UK GLBTQ Fiction Meet 2013

Image  I spent the weekend in Manchester, at this year’s LGBTQ fiction meet. Their fourth, I believe; my first.

After getting over the initial shyness – I know those of you who know me don’t believe it, but actually I am quite shy when there’s a group of people who know each other and I’m the outsider (plus being hard of hearing doesn’t help in large groups) – I had a wonderful time. And not least, that was because it was so well organised.

All right, it was tiny compared to Galacticon back in Houston in May, and the venue didn’t dick about the way the Houston conference centre apparently did (who in hell thinks it a good idea to put a formal law graduation with graduates in cap, gown and $2000 dresses right plump in the middle of a huge fan convention where people were wandering around as cybermen, or cylons, or colonial warriors? Puh-leeze). But still, it was refreshing to have a couple of days where everything ran smoothly and the panels and discussions were such fun. The difference, it seems to me, is that the delegates to the panels are passionate about what they’re doing, and fling themselves into the discussions and listen so receptively, because they’re with like minded companions and can *be themselves* openly and freely. That was very refreshing.

And it was lovely to meet people Facebook friends: Kate Aaron, Sue Brown, Clare London, Josephine Myles, Charlie Cochrane.  Great writers, lovely people.

I’ve already posted about how the walk around Canal Street on the FridayImage evening brought back to me how much I love the original Queer as Folk and how that crystallized for me why reading and writing gen fiction was so deeply unsatisfying. What I forgot to mention was that last weekend was also Sparkle, the big UK trans gathering, so an area that’s already vibrant and colourful was positively hopping. Loved it. I’ll really have to rewatch the series soon.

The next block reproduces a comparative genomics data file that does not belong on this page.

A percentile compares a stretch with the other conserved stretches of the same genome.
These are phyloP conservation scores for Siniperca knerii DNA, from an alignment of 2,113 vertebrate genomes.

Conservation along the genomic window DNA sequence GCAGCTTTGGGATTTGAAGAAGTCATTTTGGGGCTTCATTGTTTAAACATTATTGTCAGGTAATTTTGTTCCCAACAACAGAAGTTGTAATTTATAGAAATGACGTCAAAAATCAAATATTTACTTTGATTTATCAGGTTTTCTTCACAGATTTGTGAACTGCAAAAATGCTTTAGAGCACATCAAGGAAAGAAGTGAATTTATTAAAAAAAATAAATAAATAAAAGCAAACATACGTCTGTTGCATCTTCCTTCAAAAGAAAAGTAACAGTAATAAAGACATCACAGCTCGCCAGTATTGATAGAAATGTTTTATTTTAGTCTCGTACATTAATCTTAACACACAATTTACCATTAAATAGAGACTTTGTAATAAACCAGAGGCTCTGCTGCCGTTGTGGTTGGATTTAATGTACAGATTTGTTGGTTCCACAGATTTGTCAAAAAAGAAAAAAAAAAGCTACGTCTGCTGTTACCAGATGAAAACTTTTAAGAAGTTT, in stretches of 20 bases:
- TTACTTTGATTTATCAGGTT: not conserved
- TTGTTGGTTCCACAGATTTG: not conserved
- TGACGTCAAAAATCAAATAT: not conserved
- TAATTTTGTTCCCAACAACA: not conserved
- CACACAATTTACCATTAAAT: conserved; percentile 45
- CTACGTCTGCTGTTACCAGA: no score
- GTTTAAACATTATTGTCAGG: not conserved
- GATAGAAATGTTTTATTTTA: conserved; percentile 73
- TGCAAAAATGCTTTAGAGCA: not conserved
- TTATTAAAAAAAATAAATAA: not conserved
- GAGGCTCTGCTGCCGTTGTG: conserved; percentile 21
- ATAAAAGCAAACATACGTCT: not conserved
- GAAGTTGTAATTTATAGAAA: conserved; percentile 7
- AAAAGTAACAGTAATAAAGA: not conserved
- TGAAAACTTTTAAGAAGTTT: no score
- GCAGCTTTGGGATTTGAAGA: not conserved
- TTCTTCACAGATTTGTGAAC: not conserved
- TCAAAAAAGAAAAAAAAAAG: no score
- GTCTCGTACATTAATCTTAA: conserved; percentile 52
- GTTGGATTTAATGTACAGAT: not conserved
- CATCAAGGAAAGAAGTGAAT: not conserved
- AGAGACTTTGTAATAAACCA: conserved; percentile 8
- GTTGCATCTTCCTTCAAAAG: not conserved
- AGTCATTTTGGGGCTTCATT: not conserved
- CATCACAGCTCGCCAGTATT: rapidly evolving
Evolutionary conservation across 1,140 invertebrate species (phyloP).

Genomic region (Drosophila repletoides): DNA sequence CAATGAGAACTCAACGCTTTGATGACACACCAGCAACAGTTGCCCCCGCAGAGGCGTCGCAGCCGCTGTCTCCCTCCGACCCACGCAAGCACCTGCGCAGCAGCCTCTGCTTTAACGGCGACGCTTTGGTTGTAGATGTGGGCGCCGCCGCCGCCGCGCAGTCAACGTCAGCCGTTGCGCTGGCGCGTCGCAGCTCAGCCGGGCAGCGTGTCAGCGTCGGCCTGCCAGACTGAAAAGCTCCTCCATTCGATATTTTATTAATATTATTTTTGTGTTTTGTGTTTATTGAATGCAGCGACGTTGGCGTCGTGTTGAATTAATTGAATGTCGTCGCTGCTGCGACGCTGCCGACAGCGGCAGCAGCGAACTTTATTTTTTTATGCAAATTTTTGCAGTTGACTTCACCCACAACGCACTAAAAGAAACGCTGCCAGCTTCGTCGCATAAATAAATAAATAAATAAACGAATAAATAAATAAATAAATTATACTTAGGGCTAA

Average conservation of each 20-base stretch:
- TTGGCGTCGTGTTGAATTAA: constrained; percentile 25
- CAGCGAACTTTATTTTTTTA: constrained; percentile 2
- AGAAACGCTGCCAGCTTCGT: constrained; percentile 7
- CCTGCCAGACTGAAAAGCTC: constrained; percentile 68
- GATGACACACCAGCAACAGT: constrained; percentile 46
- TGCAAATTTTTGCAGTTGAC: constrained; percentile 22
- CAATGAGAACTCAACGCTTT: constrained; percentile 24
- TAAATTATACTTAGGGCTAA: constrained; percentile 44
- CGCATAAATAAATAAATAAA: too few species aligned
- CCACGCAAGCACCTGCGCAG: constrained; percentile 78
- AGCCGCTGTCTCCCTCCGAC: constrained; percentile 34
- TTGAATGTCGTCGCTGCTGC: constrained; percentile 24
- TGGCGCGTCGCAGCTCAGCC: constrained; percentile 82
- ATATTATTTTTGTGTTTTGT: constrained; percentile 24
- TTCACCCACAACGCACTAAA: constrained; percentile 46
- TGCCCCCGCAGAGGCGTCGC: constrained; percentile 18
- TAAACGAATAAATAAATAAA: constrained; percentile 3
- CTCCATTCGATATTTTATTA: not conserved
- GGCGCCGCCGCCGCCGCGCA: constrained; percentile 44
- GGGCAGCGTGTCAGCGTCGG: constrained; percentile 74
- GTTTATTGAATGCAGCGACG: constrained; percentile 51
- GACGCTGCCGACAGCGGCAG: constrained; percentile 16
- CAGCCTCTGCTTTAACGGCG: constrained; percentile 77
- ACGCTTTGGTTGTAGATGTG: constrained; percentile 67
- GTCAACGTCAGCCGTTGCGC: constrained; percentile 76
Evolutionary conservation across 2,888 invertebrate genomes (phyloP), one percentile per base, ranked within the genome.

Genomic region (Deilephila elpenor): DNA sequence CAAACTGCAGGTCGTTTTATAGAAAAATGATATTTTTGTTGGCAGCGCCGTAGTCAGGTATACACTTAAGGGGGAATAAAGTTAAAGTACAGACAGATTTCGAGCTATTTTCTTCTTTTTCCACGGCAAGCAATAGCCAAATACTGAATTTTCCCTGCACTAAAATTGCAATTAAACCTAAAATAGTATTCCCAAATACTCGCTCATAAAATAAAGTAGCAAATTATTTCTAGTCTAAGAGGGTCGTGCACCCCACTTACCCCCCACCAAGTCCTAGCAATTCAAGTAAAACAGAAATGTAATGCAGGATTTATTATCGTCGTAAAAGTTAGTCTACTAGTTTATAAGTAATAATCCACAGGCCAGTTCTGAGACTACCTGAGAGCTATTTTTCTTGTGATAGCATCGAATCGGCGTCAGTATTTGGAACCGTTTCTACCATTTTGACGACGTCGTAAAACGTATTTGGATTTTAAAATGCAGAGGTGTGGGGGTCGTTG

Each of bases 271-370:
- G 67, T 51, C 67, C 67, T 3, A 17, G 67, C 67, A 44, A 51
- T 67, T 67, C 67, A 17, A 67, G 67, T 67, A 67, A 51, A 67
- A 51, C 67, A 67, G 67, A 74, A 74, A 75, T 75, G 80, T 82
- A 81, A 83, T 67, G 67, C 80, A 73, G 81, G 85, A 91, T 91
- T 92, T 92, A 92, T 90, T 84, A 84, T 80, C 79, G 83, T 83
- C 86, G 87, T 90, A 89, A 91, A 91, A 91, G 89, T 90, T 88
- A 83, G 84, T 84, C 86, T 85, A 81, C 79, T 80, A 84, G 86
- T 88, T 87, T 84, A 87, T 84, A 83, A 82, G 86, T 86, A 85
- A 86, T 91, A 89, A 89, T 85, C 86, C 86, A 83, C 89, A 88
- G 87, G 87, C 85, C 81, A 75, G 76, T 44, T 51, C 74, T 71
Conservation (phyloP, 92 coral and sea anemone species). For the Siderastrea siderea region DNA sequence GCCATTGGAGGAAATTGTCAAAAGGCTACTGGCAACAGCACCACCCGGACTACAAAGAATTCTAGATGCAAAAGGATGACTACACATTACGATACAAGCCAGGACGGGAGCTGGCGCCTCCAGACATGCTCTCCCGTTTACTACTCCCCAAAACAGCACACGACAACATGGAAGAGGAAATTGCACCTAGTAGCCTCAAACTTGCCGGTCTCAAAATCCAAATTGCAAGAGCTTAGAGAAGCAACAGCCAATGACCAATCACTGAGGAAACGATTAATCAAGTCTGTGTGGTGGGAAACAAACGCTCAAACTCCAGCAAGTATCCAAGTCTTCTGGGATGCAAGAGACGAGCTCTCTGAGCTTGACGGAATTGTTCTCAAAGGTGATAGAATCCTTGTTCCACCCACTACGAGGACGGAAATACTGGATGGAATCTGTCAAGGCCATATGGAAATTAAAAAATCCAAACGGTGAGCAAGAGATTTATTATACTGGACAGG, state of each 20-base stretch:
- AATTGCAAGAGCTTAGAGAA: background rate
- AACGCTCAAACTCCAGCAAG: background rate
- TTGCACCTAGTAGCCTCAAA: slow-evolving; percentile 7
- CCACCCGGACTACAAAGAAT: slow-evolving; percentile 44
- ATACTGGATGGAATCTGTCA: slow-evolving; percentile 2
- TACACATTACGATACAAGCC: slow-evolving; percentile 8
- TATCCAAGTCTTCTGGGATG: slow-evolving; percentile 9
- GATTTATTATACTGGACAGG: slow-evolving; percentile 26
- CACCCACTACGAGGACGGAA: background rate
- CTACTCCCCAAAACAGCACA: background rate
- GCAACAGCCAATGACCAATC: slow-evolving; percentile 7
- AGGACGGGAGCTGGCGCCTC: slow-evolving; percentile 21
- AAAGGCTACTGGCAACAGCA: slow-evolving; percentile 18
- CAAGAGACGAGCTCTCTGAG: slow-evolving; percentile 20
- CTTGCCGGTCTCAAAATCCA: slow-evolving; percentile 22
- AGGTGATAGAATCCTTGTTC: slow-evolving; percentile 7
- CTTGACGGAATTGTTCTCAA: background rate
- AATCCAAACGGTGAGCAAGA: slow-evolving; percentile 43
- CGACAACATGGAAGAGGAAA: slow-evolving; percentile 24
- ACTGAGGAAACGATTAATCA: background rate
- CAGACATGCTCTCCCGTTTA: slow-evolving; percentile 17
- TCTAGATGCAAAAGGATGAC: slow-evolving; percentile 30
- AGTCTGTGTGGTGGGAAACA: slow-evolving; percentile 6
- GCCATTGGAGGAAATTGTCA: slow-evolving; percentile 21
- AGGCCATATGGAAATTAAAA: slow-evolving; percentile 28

Day one of the conference itself started so well! We were all at little round tables—usual conference set up—and I sat with Serena Yates. We had never met before, but when I introduced myself with my penname, she said it was familiar. Well, I’ve not done *that* much professionally but I mentioned Dreamspinner’s Make A Play anthology and Contact Sport, and she not only said she’d loved it, but she remembered my name from it – and she’d reviewed it. Cue **massive** ego rush on my part, because of course she’s one of Goodreads’ top reviewers and her review on Goodreads had been wonderful and she *got the jokes*. So naturally, since Serena showed herself to be a woman of discernment and intelligence, we had a lovely time. I may have been a bit presumptuous, but I had three print copies of FlashWired with me (the ones where I got the spines wrong and they ended up blank white. I must fix that). I gave one to her. I hope she likes it, but it’s a different beast to Contact Sport. Serena’s a new friend on FB and Goodreads now. A gain!

Sessions were fun and fast. I loved the one on cover art, the one on social media, on good blogging… so helpful, all of them. And funny. These are people who are not just good at their trade, they’re amusing and intelligent too. That’s a nice combination.

And on Sunday morning came the big moment when I was allowed to corner a publisher and pitch the Taking Shield series to him. He was kind enough to ask me to send him the synopses and the whole of the first book to him (I gave him the synopses and a sample 50 pages on a flashdrive), and he was also the unwitting recipient of another copy of FlashWired. So this week I must do one more runthrough on Gyrfalcon and email it all to him. Poor man. He gave me a nice hug afterwards. Of course this doesn’t mean anything other than someone at the publisher’s will look at it and see if they’ll be interested in it, but that in itself was another nice boost.

And finally I came away realising one big thing. I don’t write m/m romance. I don’t write it as the genre expects: the focus of my story is not on the romance or the kissing or the erotic sex scenes. It has some of those things, but that isn’t what the story’s about. If we must have a definition, I write gay lit. I write stories where the characters happen to be gay, and their relationships are a strong theme within the narrative. But they are *not the reason for the story*. The gayness is part of who they are and what they’re doing, it’s not the totality. So, of course, I’ve been marketing FlashWired all wrong. Why on earth push it to m/m romance readers when it isn’t the usual m/m romance? Of course they’ll hate it. It isn’t what they’re looking for and I’ve (inadvertently) misled them. So a rethink on marketing is on the cards and I will expend time and energy on getting it done better. Not before time, you’ll agree. And I can’t argue with that.

Roll on next year.


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